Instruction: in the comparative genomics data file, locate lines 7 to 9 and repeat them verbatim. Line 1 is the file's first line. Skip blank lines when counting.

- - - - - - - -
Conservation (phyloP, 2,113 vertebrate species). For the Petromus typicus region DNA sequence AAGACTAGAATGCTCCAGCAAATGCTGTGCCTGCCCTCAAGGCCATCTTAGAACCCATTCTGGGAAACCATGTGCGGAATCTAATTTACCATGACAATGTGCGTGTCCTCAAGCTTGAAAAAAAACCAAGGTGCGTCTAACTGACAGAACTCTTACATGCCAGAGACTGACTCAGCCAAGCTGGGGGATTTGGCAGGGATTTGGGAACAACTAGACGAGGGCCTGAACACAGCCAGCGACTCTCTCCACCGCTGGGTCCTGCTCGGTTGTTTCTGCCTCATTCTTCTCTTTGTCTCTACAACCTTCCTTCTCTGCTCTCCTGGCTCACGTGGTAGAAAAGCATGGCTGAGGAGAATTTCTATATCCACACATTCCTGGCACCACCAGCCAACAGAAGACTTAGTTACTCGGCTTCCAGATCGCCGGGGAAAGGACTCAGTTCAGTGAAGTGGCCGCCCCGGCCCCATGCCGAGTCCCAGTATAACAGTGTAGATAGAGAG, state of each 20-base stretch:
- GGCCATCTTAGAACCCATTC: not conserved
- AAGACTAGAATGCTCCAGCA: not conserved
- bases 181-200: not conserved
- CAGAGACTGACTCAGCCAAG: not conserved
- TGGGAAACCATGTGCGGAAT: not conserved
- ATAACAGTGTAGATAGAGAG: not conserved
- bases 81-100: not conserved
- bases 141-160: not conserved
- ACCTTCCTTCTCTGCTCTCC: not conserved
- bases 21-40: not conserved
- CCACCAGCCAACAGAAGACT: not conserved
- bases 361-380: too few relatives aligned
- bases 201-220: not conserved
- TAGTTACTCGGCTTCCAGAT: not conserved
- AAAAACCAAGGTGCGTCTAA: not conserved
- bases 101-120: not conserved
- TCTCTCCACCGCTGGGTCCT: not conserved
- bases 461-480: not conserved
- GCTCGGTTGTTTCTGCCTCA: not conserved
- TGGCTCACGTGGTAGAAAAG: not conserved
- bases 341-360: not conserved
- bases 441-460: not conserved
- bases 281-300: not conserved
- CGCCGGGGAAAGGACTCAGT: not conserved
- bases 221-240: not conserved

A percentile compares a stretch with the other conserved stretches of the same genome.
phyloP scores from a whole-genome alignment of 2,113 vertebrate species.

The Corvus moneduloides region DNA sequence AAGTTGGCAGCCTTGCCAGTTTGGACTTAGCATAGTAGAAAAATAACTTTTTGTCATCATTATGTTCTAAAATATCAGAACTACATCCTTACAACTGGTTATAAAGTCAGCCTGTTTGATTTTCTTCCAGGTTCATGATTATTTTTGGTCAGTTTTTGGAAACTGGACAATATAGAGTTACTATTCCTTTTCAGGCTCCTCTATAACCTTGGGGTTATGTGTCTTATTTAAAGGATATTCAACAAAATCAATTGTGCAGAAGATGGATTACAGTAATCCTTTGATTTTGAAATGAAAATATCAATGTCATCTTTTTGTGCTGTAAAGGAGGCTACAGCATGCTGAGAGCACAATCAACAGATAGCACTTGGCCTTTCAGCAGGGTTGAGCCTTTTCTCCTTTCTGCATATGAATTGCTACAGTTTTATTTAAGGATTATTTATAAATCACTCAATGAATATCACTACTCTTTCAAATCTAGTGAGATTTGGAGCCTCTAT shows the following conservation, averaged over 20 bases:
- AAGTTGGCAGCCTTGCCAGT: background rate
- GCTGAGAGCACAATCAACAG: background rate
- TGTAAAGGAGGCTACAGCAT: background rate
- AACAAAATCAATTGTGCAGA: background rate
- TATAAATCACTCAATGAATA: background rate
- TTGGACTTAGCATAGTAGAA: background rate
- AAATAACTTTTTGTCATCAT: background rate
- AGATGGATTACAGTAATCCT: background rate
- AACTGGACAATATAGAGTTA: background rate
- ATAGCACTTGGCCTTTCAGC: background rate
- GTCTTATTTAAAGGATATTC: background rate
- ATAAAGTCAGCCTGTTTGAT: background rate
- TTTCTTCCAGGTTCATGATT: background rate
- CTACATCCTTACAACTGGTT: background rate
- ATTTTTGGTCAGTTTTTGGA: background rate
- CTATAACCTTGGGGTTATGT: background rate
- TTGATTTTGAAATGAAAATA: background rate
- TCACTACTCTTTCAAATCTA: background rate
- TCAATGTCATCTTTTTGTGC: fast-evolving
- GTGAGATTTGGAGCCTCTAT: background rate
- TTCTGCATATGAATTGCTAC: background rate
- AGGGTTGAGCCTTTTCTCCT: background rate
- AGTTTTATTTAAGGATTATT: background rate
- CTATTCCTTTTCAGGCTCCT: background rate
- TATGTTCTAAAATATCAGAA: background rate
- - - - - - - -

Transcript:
- ATAACAGTGTAGATAGAGAG: not conserved
- bases 81-100: not conserved
- bases 141-160: not conserved